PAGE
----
Current facility managers and security managers have to appreciate each other’s roles and responsibility with regard to managing a facility as well as technologies that are applied in a typical high rise building criteria. The safety and security of a facility or an organization depends on the cooperation and integration of the facility and security management function of the institution (Goldman, 2006). Facility managers and security managers have roles and responsibilities that are overlapping and need each other’s support to attain a safe workplace environment. Current facility managers are in charge of coordinating the physical workplace applying business administration, behavioral science as well as engineering. Facilities have to provide positive influence and align to productivity to be fit for purpose hence the functions of facility managers and security managers have to be supported. Facility management works across other disciplines like general management, engineering, architecture and construction in achieving the objectives of a certain project (Blyth, 2008). Safety and security of an organization can only be achieved if security managers are supported by facility managers in charge of the facility. This paper argues that facility managers and security managers have to embrace each other’s role and appreciate their independent contribution to the stability, administration, safety and security of the organization or facility.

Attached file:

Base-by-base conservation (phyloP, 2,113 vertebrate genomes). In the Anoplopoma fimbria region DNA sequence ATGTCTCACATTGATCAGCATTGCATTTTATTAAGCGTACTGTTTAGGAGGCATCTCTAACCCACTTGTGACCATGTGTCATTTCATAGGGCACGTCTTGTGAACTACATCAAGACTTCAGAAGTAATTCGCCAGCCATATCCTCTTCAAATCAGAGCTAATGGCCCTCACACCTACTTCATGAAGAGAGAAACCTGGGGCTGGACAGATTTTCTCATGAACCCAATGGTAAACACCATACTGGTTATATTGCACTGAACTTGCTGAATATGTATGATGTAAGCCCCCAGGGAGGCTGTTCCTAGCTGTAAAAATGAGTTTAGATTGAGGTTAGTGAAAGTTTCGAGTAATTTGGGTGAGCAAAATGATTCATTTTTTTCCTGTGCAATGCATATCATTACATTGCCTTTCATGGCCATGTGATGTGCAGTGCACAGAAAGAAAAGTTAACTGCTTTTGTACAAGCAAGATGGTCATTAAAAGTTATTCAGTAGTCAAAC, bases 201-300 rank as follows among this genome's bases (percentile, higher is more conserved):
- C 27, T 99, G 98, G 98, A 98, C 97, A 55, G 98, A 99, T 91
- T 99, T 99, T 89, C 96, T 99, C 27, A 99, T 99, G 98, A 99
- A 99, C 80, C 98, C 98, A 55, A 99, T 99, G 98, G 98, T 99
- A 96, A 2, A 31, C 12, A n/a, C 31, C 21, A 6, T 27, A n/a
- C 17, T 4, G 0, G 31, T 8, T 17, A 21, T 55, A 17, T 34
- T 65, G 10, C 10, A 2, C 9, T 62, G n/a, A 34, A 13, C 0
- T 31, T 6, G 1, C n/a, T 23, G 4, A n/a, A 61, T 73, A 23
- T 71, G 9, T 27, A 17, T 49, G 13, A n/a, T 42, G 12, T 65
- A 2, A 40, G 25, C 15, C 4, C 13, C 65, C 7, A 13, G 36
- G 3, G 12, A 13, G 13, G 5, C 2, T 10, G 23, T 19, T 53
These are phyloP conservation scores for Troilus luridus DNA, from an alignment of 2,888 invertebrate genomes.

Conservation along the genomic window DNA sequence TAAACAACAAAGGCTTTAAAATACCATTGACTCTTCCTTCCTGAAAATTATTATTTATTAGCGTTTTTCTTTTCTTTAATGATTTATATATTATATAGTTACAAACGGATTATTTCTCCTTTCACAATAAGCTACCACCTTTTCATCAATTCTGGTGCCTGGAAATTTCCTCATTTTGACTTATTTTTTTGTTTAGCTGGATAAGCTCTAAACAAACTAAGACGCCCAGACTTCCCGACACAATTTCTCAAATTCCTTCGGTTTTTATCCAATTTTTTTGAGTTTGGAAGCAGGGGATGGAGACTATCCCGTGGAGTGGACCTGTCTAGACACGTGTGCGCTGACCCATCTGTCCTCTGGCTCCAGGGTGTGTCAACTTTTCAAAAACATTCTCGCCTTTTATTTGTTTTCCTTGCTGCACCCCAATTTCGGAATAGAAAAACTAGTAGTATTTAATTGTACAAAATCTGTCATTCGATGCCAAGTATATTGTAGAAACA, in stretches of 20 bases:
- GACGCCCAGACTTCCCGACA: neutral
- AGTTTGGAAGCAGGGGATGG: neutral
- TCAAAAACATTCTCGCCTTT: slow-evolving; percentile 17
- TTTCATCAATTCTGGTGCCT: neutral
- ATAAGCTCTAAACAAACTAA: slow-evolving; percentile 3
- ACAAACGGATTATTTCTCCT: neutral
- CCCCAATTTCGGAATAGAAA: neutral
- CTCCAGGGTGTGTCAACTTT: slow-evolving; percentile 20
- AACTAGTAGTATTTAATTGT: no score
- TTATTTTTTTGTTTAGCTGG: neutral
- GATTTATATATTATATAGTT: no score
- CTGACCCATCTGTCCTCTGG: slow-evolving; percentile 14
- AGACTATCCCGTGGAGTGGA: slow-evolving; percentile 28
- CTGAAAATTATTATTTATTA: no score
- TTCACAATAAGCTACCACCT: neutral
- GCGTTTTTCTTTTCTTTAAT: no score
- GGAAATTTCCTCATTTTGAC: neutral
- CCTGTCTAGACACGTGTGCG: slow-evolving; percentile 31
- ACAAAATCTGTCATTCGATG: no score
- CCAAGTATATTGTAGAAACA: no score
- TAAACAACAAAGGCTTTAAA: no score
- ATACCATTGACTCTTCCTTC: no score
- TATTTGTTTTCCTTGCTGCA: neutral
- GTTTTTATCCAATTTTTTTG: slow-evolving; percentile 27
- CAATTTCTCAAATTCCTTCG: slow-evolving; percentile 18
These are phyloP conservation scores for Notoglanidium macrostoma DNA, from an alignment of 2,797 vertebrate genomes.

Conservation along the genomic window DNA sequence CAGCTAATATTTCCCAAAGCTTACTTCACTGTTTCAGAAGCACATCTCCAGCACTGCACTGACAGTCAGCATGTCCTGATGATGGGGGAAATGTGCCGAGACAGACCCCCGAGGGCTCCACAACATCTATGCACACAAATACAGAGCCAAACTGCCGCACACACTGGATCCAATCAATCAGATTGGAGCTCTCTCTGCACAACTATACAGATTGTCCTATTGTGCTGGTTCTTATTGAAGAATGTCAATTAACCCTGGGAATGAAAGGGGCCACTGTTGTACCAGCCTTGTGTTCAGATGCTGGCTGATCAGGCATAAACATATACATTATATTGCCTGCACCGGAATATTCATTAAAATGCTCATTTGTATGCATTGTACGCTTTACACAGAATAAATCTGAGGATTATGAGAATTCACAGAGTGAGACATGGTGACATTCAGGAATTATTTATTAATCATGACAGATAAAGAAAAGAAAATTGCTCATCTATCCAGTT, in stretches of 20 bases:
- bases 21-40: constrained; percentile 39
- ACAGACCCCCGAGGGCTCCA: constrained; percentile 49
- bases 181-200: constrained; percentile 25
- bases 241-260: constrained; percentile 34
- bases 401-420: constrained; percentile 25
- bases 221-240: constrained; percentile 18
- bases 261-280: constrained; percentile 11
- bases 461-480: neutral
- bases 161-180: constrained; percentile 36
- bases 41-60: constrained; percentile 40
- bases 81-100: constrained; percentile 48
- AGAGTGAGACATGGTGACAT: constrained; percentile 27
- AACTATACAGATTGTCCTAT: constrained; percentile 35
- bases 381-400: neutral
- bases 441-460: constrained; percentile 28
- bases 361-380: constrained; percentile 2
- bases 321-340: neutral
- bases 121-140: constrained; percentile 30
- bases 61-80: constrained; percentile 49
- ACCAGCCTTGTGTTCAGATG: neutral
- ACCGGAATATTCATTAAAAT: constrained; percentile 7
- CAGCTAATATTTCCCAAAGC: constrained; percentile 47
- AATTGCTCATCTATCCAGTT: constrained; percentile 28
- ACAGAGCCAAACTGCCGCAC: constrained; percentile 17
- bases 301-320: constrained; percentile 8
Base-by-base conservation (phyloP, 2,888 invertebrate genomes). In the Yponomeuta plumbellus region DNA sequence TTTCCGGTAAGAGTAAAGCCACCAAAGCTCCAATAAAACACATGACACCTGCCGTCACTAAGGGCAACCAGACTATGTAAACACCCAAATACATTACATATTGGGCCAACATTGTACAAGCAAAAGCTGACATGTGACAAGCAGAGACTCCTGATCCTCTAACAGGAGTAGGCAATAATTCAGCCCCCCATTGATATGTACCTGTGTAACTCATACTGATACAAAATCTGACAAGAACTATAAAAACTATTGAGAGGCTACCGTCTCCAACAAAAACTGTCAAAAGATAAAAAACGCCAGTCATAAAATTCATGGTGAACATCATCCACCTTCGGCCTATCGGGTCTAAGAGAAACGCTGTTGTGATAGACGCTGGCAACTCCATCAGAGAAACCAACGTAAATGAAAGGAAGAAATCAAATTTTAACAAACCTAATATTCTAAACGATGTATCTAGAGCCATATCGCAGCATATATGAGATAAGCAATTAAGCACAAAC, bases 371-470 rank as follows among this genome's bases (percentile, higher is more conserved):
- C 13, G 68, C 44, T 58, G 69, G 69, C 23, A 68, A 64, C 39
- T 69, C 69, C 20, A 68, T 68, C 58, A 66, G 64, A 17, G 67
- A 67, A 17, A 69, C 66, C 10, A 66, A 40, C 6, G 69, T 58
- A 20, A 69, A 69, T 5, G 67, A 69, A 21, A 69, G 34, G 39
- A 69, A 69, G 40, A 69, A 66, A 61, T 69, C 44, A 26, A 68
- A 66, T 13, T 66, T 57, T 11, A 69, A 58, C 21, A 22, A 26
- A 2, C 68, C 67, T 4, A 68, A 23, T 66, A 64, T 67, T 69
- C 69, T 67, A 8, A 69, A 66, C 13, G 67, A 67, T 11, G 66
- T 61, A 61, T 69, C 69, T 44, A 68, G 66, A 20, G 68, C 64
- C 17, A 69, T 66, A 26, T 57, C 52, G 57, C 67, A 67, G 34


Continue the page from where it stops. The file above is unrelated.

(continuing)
Discussion